Federal Communications Commissioner Meredith Baker approved Comcast's purchase of NBC in January, and is going to work for Comcast in May, the Wall Street Journal reports, and Comcast confirms.
Now, I've read what Baker wrote on the deal, including her criticism of the FCC for extracting unrelated concessions from the companies as conditions of the approval. I have problems with the government intervening at all in a voluntary sale between two consenting adults (GE and Comcast). In other words, I don't think there's anything wrong with Baker's approval of the deal, nor do I think she did the companies any favors.
But still. It strikes me as less than okay for her to monetize her public service in this way. She, as an agent of the government, had great power over the shape this company would take, sided with the company, and now she's getting paid by them.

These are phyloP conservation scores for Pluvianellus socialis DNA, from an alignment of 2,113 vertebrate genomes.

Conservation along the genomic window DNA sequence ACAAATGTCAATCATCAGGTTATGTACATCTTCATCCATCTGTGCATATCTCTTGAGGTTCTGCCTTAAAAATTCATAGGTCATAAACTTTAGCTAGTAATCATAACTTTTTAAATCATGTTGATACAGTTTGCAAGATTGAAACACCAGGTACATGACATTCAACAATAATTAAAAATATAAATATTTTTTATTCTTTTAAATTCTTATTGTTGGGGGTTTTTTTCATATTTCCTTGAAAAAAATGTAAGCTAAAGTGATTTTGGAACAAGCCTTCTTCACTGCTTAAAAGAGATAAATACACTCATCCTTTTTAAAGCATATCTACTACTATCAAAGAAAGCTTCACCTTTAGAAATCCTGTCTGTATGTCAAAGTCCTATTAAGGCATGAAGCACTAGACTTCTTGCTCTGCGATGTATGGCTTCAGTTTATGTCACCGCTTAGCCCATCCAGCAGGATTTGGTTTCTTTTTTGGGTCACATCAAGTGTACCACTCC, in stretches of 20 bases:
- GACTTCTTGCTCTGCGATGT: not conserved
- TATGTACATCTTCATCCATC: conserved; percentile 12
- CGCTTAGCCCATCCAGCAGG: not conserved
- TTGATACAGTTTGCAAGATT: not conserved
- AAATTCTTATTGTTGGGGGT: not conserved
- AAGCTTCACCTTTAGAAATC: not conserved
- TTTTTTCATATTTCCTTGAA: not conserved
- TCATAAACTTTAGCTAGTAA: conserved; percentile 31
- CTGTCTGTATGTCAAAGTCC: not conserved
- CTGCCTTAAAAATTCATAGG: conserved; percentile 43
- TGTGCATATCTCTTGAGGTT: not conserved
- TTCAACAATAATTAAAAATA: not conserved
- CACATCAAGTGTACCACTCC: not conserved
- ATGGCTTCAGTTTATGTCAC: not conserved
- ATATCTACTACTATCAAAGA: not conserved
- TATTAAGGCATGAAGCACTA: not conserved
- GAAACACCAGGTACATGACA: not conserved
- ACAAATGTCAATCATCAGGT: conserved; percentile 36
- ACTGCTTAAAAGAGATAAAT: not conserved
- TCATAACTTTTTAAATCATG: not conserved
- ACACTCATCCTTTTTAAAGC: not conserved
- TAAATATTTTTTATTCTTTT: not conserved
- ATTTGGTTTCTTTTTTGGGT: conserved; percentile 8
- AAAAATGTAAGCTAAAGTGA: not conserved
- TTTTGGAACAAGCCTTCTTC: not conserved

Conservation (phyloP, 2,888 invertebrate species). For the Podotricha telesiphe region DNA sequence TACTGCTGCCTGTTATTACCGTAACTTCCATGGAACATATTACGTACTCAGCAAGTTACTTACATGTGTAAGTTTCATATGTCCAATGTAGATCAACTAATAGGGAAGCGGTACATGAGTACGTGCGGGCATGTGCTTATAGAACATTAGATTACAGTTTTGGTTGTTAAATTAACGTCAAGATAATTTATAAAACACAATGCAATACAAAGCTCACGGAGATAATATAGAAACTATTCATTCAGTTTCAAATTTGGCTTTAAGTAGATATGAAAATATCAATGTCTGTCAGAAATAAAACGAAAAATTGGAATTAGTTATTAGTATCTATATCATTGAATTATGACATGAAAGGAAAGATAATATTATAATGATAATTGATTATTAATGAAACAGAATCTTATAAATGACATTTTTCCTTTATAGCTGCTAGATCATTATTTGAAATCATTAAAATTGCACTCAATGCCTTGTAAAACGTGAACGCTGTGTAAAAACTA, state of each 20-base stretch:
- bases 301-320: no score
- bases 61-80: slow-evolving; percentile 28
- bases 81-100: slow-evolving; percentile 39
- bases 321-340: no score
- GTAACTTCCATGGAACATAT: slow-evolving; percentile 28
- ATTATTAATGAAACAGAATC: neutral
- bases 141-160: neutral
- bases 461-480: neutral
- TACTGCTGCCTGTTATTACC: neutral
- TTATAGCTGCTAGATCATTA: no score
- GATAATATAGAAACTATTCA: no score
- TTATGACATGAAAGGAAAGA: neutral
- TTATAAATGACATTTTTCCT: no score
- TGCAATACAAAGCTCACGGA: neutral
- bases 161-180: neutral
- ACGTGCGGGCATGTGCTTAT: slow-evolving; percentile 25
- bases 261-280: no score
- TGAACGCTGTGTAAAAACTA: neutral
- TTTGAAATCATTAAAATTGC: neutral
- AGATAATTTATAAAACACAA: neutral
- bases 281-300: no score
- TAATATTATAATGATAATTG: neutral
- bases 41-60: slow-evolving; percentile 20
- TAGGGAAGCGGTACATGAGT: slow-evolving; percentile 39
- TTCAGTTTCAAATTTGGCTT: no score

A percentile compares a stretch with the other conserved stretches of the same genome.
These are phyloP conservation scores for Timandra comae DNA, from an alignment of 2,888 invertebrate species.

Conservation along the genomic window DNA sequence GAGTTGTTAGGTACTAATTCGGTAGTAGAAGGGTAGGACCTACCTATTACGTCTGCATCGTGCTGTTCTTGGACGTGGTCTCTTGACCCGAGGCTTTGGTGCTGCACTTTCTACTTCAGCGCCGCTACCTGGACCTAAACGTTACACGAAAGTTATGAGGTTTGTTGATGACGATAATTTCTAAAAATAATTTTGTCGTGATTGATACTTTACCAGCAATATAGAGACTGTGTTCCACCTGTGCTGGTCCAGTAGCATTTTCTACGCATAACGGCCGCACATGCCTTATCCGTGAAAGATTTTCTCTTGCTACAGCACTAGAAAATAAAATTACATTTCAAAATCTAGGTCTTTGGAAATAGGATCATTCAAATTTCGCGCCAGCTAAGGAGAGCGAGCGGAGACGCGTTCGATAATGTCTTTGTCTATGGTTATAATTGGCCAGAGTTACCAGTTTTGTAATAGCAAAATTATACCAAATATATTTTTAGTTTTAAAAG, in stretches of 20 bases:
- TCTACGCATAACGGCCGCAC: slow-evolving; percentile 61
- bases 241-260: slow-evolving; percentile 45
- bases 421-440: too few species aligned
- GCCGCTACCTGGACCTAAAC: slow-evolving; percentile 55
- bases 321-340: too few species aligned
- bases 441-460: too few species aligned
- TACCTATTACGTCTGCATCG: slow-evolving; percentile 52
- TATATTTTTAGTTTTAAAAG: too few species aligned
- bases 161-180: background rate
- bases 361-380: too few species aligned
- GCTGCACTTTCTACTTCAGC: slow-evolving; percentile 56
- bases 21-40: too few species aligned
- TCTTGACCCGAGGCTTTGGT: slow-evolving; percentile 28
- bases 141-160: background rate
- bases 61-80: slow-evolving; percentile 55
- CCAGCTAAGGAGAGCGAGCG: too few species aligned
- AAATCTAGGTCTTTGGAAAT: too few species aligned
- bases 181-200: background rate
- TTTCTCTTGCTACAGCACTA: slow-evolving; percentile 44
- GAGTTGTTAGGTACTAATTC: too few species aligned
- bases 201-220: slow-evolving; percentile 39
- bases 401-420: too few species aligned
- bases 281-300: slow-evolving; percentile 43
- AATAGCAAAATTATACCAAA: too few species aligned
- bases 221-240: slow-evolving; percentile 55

This unseemly arrangement will infuriate those who opposed the deal — especially those big-government liberals who think the FCC's allowing this deal is somehow a favor to the companies. For those of us who like the way Baker ruled as a chairman, it's not infuriating. It's just depressing.
I'm pretty sure I take the policy positions I take because I think they are right and good. I like to think the same of others, especially those who agree with me, and who often offer eloquent arguments for those positions.
But when you see Baker do the right thing as a commissioner and give the right arguments — but then cash out to the parties that benefitted — it saps the spirit. It makes you wonder if everyone in this town is just trying to game the system — except for the suckers.